Thursday, July 2, 2009

Are We Human, Or Are We Dancer?

I have a lot of Mormon friends. It's where I come from. It's where I've spent the past several years. It's who I'm related to. There's just no way around it--I have a lot of Mormon friends.

I met a lot of my Mormon friends as a missionary. I was really close to a lot of other missionaries. Like Elder C. He was a new missionary who lived in my last apartment. We got along great. We were friends. He didn't get back from his mission until a few months ago. When he got back, I added him on facebook. He didn't accept my invitation. Today I went on his profile to decide whether I should try again. I noticed that he is a "fan" of "Protect Marriage: One man, One woman." I decided not to add him again.

It's not that I don't think we can't be friends anymore because he opposes my future marriage. In fact, I'd say it's more that I assume he doesn't want to be friends because he opposes my future marriage. And the problem is going to get bigger. I have a lot of Mormon friends who oppose my future marriage. These friendships are clearly strained. I don't hide my political beliefs by any stretch of the imagination. But friends can disagree about politics and still be friends.

What happens when I announce an engagement or when I get married? What happens to these friends? Some of them may take the initiative and terminate our friendship. That will hurt. But what about those that don't? Can I be friends with someone who opposes my marriage? If I were a straight, active Mormon who married in the temple, would I be able to be friends with people who opposed temple weddings and thought they were of the devil? Is this the same? Unlike that scenario, the friends I have who oppose gay marriage actually have the power to outlaw my marriage in states like California.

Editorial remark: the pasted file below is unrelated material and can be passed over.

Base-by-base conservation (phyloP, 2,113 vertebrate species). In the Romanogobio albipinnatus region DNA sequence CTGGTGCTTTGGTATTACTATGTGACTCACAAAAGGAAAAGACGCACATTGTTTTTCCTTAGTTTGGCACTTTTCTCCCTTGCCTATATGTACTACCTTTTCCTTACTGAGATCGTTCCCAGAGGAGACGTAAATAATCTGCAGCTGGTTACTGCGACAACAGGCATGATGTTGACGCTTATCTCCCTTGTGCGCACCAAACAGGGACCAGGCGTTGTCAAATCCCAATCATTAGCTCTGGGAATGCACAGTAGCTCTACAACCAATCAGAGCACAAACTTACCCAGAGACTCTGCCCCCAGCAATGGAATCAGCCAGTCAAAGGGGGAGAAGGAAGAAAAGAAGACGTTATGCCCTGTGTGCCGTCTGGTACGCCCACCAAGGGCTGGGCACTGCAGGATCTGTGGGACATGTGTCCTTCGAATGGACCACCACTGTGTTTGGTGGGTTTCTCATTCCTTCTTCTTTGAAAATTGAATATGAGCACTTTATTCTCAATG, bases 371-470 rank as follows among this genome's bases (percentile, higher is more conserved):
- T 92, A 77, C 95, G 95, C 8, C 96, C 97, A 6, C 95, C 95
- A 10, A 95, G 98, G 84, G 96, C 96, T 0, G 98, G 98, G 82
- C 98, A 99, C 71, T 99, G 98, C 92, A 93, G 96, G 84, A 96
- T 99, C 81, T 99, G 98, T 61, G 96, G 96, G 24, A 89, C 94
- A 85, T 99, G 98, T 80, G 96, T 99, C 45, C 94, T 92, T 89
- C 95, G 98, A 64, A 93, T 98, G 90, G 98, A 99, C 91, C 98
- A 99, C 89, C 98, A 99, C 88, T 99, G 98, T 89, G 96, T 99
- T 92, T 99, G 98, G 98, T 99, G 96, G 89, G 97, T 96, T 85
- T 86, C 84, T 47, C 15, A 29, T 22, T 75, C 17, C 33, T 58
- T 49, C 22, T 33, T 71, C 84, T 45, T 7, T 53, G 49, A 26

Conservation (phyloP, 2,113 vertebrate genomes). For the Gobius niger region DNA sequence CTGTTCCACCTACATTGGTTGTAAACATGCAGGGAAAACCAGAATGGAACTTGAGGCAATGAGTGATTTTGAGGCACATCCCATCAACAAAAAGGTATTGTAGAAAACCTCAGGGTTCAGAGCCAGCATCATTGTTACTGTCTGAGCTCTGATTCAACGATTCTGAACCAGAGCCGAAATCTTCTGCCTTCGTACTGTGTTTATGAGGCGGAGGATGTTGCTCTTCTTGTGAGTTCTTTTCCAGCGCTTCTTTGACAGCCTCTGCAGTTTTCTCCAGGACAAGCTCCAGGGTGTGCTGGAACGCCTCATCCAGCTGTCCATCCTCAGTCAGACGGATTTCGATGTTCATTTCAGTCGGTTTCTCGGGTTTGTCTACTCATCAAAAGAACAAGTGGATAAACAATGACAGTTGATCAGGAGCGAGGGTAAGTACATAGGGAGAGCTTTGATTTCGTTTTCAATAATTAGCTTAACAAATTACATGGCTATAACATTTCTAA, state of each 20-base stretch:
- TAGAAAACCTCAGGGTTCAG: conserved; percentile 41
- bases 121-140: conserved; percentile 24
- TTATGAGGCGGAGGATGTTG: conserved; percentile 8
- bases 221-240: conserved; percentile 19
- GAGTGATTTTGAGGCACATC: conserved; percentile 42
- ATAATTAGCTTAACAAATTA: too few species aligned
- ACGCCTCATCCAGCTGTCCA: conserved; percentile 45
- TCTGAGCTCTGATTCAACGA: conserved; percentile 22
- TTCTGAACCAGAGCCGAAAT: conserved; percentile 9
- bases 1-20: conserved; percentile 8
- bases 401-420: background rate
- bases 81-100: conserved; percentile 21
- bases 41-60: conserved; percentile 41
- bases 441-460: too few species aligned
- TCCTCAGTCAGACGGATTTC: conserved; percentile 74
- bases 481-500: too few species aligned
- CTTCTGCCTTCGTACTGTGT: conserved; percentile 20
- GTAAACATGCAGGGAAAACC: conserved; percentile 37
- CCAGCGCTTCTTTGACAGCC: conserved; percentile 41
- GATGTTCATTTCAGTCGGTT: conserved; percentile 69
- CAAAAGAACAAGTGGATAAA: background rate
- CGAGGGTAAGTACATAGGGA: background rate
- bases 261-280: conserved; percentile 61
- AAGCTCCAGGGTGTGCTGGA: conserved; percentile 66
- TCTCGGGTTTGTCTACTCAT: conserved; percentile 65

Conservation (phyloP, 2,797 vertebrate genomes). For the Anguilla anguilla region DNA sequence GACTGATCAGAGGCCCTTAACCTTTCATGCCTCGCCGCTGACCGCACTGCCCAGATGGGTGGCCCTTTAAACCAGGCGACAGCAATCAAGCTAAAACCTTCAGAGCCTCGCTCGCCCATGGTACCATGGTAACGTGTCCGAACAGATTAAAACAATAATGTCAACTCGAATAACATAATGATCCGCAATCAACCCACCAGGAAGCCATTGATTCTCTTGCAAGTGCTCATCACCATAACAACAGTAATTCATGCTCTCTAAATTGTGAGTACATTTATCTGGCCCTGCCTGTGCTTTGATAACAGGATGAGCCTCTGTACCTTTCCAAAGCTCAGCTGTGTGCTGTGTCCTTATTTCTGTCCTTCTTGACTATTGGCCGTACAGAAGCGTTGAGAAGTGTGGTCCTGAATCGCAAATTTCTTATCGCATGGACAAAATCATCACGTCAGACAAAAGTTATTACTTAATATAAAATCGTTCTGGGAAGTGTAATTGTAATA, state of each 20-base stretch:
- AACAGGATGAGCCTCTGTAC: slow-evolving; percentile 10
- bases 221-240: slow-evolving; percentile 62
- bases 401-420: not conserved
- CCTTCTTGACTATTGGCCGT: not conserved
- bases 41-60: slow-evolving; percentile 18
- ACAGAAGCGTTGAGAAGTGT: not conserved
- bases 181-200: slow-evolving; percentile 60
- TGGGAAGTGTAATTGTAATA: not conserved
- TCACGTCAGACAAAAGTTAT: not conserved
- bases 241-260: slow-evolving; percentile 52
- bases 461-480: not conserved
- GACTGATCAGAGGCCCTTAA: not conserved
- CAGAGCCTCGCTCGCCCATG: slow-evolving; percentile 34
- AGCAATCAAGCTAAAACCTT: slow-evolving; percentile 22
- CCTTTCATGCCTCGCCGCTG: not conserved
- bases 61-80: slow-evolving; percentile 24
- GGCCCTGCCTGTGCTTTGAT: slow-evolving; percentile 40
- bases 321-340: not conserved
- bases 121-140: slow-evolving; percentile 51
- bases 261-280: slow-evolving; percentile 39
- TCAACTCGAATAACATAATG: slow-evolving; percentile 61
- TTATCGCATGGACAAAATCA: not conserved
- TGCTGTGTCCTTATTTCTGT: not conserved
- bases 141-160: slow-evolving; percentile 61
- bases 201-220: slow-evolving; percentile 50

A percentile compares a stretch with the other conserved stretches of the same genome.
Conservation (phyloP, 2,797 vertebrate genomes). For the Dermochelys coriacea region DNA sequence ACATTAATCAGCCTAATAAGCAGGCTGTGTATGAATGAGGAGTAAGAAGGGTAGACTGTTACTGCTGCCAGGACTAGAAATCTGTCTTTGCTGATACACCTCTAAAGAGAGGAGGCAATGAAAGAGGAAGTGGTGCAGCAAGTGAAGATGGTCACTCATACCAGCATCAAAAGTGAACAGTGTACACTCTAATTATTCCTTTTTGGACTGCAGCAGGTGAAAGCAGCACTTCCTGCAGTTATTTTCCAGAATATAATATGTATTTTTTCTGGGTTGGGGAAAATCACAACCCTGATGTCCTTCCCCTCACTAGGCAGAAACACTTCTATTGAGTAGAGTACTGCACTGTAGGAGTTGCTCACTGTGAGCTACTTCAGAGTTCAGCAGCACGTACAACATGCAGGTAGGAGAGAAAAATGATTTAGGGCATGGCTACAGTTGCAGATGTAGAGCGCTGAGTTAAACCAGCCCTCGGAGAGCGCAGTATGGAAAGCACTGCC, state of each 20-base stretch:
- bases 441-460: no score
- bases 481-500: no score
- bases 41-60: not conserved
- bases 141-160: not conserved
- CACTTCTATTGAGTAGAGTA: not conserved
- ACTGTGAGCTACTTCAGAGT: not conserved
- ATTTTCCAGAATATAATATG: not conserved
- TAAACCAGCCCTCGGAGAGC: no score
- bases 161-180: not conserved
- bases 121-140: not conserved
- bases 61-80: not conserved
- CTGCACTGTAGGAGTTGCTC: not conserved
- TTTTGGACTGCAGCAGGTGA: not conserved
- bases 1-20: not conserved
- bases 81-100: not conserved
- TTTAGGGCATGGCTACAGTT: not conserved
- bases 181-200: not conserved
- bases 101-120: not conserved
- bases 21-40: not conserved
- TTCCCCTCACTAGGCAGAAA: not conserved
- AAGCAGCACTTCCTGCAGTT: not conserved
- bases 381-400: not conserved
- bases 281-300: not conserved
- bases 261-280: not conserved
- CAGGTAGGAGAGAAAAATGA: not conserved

So is it fair for me to delete (facebook makes it all sound so clinical) friends who are against my way of life? That would be hard for me. But can I justify being friends and maintaining acquaintanceship with people who want to deny me what will make me happy? I don't know, but I think it is sad that I have to ask these questions. I wonder what things would be like if I had gone to the Art Institute of Boston and made friends with people who support me. What if my newsfeed reported on people who were like me instead of people who hate people like me?

7 comments:

D-Train said...

That's a difficult situation. If you delete them, it gives them the satisfaction of knowing that YOU do not want to be friends with them, and makes them feel that you are being "immature" or "juvenile." I personally have made a conscience effort not to delete anyone, though it has been tough. I have restricted what one person can view on my page after a long string of anti-gay comments. He was a friend from the mission and he knows that I am gay.